Nativism Watch

ICE official lends VOICE to anti-immigrant Remembrance Project conference

Imagine2050 Staff • Oct 17, 2017
Adobe Spark

Anti-immigrant group The Remembrance Project (TRP) will hold its second annual national conference November 3-5. Members of the group, which regularly upholds victims of crime to demonize immigrant communities and advocate for nativist policies, will meet at the Willard InterContinental hotel in Washington, D.C.

The conference will be TRP’s first since relocating to Washington, D.C. earlier this year to support the Trump administration’s draconian anti-immigrant agenda. One aspect of that agenda is particularly appealing to TRP: the Victims Of Immigration Crime Engagement, or VOICE, office. Creating such an office-despite that fact that a national office for victims of crime already exists—has been a stated goal of TRP’s since 2015. TRP leader and co-founder Maria Espinoza was present when President Trump signed a January 25, 2017 executive order creating the VOICE office.

And so it is no surprise that Barbara Gonzalez, the acting director of VOICE, will be a featured speaker at TRP’s upcoming conference.

Barbara Gonzalez speaking at June 2017 CIS event

Gonzalez is a longtime employee within the public affairs wing of Immigration and Customs Enforcement (ICE). Gonzalez described the role of VOICE while speaking at a June 2017 event organized by anti-immigrant think tank Center for Immigration Studies.

“[T]his office is not about pointing out the crimes of those unlawfully present in the country,” Gonzalez said, “but rather it’s about helping those who have been victimized, people who don’t understand immigration issues, people who want to know if the person that killed their loved ones will be deported, people who want to know what a detainer is, people who need our help.”

Gonzalez’s denial is telling. The truth regarding VOICE and Gonzalez’s leadership of the office directly contradict her account. As Splinter News reported earlier this month, VOICE call logs maintained by ICE reveal that few calls the office received involved victims seeking assistance. Instead, according to Splinter, “hundreds of Americans seized on the hotline to lodge secret accusations against acquaintances, neighbors, or even their own family members, often to advance petty personal grievances.”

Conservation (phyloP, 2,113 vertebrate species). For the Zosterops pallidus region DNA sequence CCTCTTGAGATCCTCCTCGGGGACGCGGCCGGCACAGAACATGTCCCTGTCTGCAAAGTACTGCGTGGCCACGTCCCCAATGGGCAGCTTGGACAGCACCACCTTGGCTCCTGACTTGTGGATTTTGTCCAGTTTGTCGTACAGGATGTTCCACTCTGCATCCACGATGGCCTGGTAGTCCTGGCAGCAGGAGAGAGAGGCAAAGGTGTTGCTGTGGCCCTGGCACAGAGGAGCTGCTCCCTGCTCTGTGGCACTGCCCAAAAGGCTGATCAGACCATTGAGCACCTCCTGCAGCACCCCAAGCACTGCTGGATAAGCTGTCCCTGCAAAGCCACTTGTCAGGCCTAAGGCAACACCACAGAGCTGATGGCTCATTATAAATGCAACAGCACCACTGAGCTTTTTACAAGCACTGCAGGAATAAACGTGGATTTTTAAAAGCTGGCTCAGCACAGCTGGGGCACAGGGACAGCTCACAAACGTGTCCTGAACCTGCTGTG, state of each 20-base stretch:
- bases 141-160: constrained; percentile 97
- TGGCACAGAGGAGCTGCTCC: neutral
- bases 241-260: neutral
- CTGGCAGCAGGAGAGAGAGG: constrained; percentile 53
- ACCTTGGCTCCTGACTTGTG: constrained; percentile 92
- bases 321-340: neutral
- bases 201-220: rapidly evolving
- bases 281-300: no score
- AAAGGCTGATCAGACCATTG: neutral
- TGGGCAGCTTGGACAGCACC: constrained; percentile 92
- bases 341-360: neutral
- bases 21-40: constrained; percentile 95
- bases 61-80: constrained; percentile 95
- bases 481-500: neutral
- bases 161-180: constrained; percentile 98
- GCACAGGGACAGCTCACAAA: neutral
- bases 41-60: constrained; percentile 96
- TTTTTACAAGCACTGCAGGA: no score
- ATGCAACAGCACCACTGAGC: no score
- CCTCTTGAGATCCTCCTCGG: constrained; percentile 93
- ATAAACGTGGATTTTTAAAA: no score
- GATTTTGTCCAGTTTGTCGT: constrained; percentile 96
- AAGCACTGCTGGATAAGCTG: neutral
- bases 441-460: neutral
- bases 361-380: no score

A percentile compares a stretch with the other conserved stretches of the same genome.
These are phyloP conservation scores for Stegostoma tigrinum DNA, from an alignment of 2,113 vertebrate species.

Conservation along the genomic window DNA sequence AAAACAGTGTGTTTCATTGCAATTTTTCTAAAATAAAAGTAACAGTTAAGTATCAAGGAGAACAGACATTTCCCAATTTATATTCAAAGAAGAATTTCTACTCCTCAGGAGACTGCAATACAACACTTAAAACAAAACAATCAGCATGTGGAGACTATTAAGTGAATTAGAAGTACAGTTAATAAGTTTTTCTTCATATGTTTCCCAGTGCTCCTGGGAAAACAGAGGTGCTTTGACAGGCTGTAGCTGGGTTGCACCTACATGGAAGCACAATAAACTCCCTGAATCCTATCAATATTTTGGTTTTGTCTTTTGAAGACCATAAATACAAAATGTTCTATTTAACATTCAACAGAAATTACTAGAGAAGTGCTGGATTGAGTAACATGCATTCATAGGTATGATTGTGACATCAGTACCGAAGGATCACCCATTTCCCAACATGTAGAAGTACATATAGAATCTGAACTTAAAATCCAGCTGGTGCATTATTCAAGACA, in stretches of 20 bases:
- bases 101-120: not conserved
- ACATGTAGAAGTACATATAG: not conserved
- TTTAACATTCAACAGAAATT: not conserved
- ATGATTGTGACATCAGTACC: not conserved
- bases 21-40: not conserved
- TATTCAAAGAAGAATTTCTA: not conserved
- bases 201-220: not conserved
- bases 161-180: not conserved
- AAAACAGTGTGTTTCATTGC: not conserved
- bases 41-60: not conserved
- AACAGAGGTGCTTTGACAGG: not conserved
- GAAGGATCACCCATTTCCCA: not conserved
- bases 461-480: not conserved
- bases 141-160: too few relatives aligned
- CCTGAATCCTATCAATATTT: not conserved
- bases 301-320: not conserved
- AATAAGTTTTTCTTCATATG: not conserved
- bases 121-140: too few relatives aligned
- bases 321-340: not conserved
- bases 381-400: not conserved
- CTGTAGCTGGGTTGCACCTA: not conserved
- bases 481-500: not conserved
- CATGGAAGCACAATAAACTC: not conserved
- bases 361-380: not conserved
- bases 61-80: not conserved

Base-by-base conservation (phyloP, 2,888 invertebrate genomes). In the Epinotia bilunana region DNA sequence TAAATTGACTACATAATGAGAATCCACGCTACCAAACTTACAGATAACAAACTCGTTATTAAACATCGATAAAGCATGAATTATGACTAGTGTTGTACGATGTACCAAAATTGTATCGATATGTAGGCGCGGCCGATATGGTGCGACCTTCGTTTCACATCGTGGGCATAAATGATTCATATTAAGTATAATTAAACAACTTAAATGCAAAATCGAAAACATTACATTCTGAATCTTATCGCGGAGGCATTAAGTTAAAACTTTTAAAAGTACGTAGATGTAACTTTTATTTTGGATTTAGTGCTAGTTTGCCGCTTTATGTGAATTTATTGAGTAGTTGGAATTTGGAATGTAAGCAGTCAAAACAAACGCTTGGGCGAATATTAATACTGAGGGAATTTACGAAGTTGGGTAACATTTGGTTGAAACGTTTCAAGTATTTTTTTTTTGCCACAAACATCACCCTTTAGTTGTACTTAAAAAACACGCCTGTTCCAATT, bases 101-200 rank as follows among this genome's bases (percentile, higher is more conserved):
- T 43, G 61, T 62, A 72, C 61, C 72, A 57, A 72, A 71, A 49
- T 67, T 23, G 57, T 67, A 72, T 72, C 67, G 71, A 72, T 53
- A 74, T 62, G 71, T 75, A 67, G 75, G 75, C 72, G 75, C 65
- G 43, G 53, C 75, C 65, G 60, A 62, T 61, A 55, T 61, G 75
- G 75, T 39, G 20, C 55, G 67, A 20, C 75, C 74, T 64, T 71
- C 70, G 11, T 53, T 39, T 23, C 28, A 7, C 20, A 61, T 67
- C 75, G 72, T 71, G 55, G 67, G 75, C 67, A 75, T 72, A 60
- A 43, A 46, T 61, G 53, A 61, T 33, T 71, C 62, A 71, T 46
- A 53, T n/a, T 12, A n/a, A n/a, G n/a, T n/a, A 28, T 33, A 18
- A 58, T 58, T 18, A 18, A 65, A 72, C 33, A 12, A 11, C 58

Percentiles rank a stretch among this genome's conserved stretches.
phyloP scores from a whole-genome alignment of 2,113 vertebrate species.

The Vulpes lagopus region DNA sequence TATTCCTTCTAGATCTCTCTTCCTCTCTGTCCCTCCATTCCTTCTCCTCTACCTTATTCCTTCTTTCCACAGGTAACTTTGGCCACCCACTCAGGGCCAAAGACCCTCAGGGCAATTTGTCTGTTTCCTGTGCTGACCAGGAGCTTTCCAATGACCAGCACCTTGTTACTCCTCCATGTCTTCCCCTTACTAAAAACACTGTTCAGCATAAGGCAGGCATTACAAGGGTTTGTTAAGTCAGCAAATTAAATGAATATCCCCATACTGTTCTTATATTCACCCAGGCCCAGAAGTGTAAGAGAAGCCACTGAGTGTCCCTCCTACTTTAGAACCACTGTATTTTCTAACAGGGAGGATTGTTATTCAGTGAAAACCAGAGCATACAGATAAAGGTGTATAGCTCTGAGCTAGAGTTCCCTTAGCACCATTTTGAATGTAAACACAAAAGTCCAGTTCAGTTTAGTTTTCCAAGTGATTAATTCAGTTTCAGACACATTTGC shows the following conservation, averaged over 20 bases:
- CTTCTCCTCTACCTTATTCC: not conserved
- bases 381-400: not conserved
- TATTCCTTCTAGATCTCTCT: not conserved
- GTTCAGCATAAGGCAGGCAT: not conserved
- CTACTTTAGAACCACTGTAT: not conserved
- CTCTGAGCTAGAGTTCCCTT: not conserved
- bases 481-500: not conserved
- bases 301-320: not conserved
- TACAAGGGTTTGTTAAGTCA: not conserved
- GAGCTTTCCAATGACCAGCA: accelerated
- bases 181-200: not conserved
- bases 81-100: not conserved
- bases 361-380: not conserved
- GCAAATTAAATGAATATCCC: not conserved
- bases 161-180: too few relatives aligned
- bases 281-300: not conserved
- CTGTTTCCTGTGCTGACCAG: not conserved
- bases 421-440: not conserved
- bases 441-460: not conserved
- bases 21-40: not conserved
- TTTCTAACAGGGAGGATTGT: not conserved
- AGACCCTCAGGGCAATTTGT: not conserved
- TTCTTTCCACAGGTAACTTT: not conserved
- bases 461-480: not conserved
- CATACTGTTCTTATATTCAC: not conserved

Splinter also reported that ICE made a publicly available version of the call logs available on its website containing extremely sensitive personal information including unredacted phone numbers, addresses, and social security numbers of suspected undocumented immigrants. Worse still, the information remained on ICE’s website days after reporters alerted the agency.

Hosting this personal information on its website isn’t just an egregious violation of privacy on the part of Gonzalez and ICE. It also, as Splinter’s Daniel Rivero and Brendan O’Connor note, “call[s] to mind the efforts of closed societies like East Germany or Cuba to cultivate vast networks of informants and an atmosphere of fear and suspicion.”

One can only imagine that Gonzalez will gloss over this stunning negligence during her remarks at TRP’s conference. Perhaps she will mimic TRP’s somber public tone while discussing grief, healing, and helping families. But TRP’s own actions as an organization utterly undermine those themes.

In June, Politico reported that more than a dozen families involved with TRP severed ties with the group after it failed to provide them assistance. The piece also revealed that The Remembrance Project misled donors and members alike by suggesting the money the group raised would be used to financially assist those who had lost a family member.

“We were used, abused and exploited, and what’s worse is that my son was used, abused and exploited and is still being used, abused and exploited,” one former TRP activist said of the group.

Others directly criticized the group’s co-founder and national director Maria Espinoza’s actions.

“As Trump became more popular, she started wanting more of a public presence,” another former TRP activist said of Espinoza. “The more involved I got, once I got past my son’s trial and could focus more on the organization, it just seemed like my values and my goals were different than what Maria’s were. It started to feel like this might be a steppingstone for her.”

In response to the Politico article, TRP announced a new “groundbreaking victims’ support initiative” with and The Counseling Team International (TCTI). The initiative curiously mirrors the VOICE office, whose creation Espinoza and TRP championed. It appears to only direct victims to a hotline TCTI has already operated for over a decade. TRP has not produced any other information regarding the victims’ support initiative. Meanwhile, as the Southern Poverty Law Center reported, multiple individuals who cut ties with TRP announced the launch of a new organization, Advocates for Victims of Illegal Alien Crime.

At its first national conference last year, TRP monetized an appearance by then-candidate Trump. This year, it will apparently attempt to fundraise off of both the VOICE office and its own nebulous victims’ initiative. And Espinoza will enrich herself and raise her own public profile by exploiting the heartbreaking stories of others.

Whether she chooses to sink those ill-gotten gains into another unsuccessful congressional campaign remains to be seen. But it sure seems likely.

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